Local Airlines hit SEAir, Tiger partnership

Deal seen violating Constitution
By Paolo Montecillo

December 20, 2010

MANILA, Philippines—The Philippines’ top airlines are protesting the allegedly illegal “partnership” between Singapore’s Tiger Airways and local Southeast Asian Airlines (SEAir).

The arrangement between the two airlines, wherein SEAir flights—using aircraft leased from Tiger Airways—will be sold on the latter’s website, allegedly skirts a constitutional restriction on the foreign ownership of companies in vital industries.

In a letter to the Department of Transportation and Communications (DOTC), copy furnished the Civil Aeronautics Board (CAB), Philippine Airlines (PAL), Cebu Pacific, Zest Airways and Air Philippines called for an investigation of the operations of SEAir and Tiger.

“We earnestly request that the board launch a full and exhaustive investigation into the matter for the purpose of ascertaining, among others, that the marketing agreement entered into between SEAir and Tiger is in strict compliance with the terms of the CAB,” said the joint letter obtained from the CAB.

In its own letter to DOTC Undersecretary for Civil Aviation Glicerio Sicat, PAL said, “It is becoming apparent that Tiger has a direct stake and participation in the success of the new venture.”

“It is noted that all four Philippine international air carriers took the unprecedented step of filing said consolidated opposition, in which we jointly requested the [CAB] to issue a cease-and-desist order directing SEAir and Tiger to stop selling and promoting the planned Clark-Singapore flights,” the letter dated December 9 said.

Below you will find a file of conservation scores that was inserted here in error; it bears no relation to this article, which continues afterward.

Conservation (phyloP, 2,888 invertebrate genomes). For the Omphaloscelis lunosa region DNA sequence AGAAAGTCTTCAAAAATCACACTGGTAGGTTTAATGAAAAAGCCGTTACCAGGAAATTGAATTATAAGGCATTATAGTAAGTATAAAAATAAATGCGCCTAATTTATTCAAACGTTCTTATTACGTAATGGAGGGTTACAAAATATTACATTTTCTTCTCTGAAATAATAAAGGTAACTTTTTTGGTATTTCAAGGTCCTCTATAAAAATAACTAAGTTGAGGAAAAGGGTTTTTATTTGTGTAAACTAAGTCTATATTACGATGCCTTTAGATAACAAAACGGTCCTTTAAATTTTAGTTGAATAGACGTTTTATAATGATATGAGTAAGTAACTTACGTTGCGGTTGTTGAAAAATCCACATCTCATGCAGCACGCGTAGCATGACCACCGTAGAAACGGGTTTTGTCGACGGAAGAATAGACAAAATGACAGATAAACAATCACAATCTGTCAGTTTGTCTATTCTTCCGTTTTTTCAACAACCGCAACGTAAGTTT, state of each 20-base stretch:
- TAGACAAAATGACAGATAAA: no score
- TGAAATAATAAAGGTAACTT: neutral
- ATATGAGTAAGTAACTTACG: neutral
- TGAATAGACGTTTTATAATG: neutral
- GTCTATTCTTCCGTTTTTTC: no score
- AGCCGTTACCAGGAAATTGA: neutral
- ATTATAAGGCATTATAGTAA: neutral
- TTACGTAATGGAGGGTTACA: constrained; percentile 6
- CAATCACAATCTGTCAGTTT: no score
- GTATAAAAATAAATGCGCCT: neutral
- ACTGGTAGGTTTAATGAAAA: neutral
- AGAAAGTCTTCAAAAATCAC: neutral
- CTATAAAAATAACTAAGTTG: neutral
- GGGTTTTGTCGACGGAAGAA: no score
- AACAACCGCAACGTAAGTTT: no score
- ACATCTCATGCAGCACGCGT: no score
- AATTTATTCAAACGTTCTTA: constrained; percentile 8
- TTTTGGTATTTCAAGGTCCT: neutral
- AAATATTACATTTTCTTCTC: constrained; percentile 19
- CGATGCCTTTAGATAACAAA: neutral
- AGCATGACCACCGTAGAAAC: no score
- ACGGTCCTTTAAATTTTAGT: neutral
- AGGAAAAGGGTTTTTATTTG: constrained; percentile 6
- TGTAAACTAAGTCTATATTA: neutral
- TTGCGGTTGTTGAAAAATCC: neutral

The Constitution prohibits foreigners from owning more than a 40-percent stake in companies in industries such as transportation and telecommunications.

The four airlines in their letter asked the regulator to investigate “the matter to determine if the SEAir and Tiger activities and operations fully comply with Philippine laws, rules and regulations.”

The airlines added that Tiger Airways’ plans to put up an operating base in Clark Freeport in Pampanga, through SEAir, would disregard and undermine Philippine laws, to be achieved through a form of “regulatory sleight of hand.”

SEAir officials could not be reached for comment as of press time.

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